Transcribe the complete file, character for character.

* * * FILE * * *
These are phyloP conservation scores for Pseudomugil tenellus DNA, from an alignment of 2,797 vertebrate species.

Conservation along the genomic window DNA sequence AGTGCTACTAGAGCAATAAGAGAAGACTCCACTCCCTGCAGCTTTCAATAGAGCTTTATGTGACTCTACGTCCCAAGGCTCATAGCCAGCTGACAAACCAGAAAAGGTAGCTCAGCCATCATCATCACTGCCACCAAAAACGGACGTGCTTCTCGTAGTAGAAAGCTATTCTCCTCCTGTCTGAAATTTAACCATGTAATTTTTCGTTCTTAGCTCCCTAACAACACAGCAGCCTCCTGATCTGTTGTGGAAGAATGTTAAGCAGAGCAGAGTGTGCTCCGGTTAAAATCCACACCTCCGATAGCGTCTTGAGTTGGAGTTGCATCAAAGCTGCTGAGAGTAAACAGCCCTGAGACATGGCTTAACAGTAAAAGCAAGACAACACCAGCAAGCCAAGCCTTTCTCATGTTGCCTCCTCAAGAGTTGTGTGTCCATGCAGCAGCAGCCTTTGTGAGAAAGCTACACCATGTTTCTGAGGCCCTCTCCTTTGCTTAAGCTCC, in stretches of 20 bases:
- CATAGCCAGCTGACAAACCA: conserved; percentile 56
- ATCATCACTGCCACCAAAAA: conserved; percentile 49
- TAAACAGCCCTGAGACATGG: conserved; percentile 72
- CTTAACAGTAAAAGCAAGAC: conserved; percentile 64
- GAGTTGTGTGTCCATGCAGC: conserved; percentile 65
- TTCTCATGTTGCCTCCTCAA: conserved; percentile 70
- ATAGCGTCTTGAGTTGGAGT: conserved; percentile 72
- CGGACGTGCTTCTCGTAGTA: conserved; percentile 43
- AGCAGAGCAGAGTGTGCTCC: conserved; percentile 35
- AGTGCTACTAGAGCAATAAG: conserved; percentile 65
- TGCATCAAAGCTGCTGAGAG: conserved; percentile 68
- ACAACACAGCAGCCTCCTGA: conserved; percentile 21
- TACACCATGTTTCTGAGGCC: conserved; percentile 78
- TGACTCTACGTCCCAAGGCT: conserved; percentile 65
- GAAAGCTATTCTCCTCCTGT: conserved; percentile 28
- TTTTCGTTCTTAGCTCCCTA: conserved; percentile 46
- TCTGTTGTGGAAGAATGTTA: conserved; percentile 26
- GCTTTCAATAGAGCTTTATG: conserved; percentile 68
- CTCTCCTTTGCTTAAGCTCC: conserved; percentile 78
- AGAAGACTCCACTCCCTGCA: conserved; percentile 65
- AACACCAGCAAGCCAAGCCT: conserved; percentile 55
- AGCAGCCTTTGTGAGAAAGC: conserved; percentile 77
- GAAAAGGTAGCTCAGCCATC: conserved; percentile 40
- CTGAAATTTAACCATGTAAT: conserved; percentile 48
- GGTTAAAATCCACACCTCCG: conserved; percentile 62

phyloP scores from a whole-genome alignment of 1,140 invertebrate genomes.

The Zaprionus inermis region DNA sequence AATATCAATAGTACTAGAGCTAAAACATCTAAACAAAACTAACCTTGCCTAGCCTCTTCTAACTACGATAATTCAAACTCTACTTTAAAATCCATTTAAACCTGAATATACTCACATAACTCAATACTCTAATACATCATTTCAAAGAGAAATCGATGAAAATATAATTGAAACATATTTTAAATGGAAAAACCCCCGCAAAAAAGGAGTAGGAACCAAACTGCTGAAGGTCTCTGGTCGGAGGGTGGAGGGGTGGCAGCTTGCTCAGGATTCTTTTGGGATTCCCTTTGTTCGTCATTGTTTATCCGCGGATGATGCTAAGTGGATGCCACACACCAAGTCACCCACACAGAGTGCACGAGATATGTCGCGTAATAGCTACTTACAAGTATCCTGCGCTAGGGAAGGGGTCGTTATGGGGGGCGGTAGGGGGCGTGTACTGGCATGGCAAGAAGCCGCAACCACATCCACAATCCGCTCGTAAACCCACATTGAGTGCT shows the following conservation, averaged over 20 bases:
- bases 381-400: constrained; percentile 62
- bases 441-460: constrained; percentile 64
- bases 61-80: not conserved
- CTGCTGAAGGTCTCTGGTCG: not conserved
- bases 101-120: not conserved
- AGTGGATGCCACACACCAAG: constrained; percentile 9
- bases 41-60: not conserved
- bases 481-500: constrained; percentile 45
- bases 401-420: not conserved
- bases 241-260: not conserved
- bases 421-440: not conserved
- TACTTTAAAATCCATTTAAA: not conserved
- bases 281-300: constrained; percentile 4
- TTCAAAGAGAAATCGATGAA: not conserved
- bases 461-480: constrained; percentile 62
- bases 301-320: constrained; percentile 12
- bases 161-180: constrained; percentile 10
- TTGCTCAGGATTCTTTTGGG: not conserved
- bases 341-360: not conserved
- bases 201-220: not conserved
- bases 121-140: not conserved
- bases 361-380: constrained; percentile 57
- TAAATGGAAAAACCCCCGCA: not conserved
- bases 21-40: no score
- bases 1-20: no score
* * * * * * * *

These are phyloP conservation scores for Pseudomugil tenellus DNA, from an alignment of 2,797 vertebrate species.

Conservation along the genomic window DNA sequence AGTGCTACTAGAGCAATAAGAGAAGACTCCACTCCCTGCAGCTTTCAATAGAGCTTTATGTGACTCTACGTCCCAAGGCTCATAGCCAGCTGACAAACCAGAAAAGGTAGCTCAGCCATCATCATCACTGCCACCAAAAACGGACGTGCTTCTCGTAGTAGAAAGCTATTCTCCTCCTGTCTGAAATTTAACCATGTAATTTTTCGTTCTTAGCTCCCTAACAACACAGCAGCCTCCTGATCTGTTGTGGAAGAATGTTAAGCAGAGCAGAGTGTGCTCCGGTTAAAATCCACACCTCCGATAGCGTCTTGAGTTGGAGTTGCATCAAAGCTGCTGAGAGTAAACAGCCCTGAGACATGGCTTAACAGTAAAAGCAAGACAACACCAGCAAGCCAAGCCTTTCTCATGTTGCCTCCTCAAGAGTTGTGTGTCCATGCAGCAGCAGCCTTTGTGAGAAAGCTACACCATGTTTCTGAGGCCCTCTCCTTTGCTTAAGCTCC, in stretches of 20 bases:
- CATAGCCAGCTGACAAACCA: conserved; percentile 56
- ATCATCACTGCCACCAAAAA: conserved; percentile 49
- TAAACAGCCCTGAGACATGG: conserved; percentile 72
- CTTAACAGTAAAAGCAAGAC: conserved; percentile 64
- GAGTTGTGTGTCCATGCAGC: conserved; percentile 65
- TTCTCATGTTGCCTCCTCAA: conserved; percentile 70
- ATAGCGTCTTGAGTTGGAGT: conserved; percentile 72
- CGGACGTGCTTCTCGTAGTA: conserved; percentile 43
- AGCAGAGCAGAGTGTGCTCC: conserved; percentile 35
- AGTGCTACTAGAGCAATAAG: conserved; percentile 65
- TGCATCAAAGCTGCTGAGAG: conserved; percentile 68
- ACAACACAGCAGCCTCCTGA: conserved; percentile 21
- TACACCATGTTTCTGAGGCC: conserved; percentile 78
- TGACTCTACGTCCCAAGGCT: conserved; percentile 65
- GAAAGCTATTCTCCTCCTGT: conserved; percentile 28
- TTTTCGTTCTTAGCTCCCTA: conserved; percentile 46
- TCTGTTGTGGAAGAATGTTA: conserved; percentile 26
- GCTTTCAATAGAGCTTTATG: conserved; percentile 68
- CTCTCCTTTGCTTAAGCTCC: conserved; percentile 78
- AGAAGACTCCACTCCCTGCA: conserved; percentile 65
- AACACCAGCAAGCCAAGCCT: conserved; percentile 55
- AGCAGCCTTTGTGAGAAAGC: conserved; percentile 77
- GAAAAGGTAGCTCAGCCATC: conserved; percentile 40
- CTGAAATTTAACCATGTAAT: conserved; percentile 48
- GGTTAAAATCCACACCTCCG: conserved; percentile 62

phyloP scores from a whole-genome alignment of 1,140 invertebrate genomes.

The Zaprionus inermis region DNA sequence AATATCAATAGTACTAGAGCTAAAACATCTAAACAAAACTAACCTTGCCTAGCCTCTTCTAACTACGATAATTCAAACTCTACTTTAAAATCCATTTAAACCTGAATATACTCACATAACTCAATACTCTAATACATCATTTCAAAGAGAAATCGATGAAAATATAATTGAAACATATTTTAAATGGAAAAACCCCCGCAAAAAAGGAGTAGGAACCAAACTGCTGAAGGTCTCTGGTCGGAGGGTGGAGGGGTGGCAGCTTGCTCAGGATTCTTTTGGGATTCCCTTTGTTCGTCATTGTTTATCCGCGGATGATGCTAAGTGGATGCCACACACCAAGTCACCCACACAGAGTGCACGAGATATGTCGCGTAATAGCTACTTACAAGTATCCTGCGCTAGGGAAGGGGTCGTTATGGGGGGCGGTAGGGGGCGTGTACTGGCATGGCAAGAAGCCGCAACCACATCCACAATCCGCTCGTAAACCCACATTGAGTGCT shows the following conservation, averaged over 20 bases:
- bases 381-400: constrained; percentile 62
- bases 441-460: constrained; percentile 64
- bases 61-80: not conserved
- CTGCTGAAGGTCTCTGGTCG: not conserved
- bases 101-120: not conserved
- AGTGGATGCCACACACCAAG: constrained; percentile 9
- bases 41-60: not conserved
- bases 481-500: constrained; percentile 45
- bases 401-420: not conserved
- bases 241-260: not conserved
- bases 421-440: not conserved
- TACTTTAAAATCCATTTAAA: not conserved
- bases 281-300: constrained; percentile 4
- TTCAAAGAGAAATCGATGAA: not conserved
- bases 461-480: constrained; percentile 62
- bases 301-320: constrained; percentile 12
- bases 161-180: constrained; percentile 10
- TTGCTCAGGATTCTTTTGGG: not conserved
- bases 341-360: not conserved
- bases 201-220: not conserved
- bases 121-140: not conserved
- bases 361-380: constrained; percentile 57
- TAAATGGAAAAACCCCCGCA: not conserved
- bases 21-40: no score
- bases 1-20: no score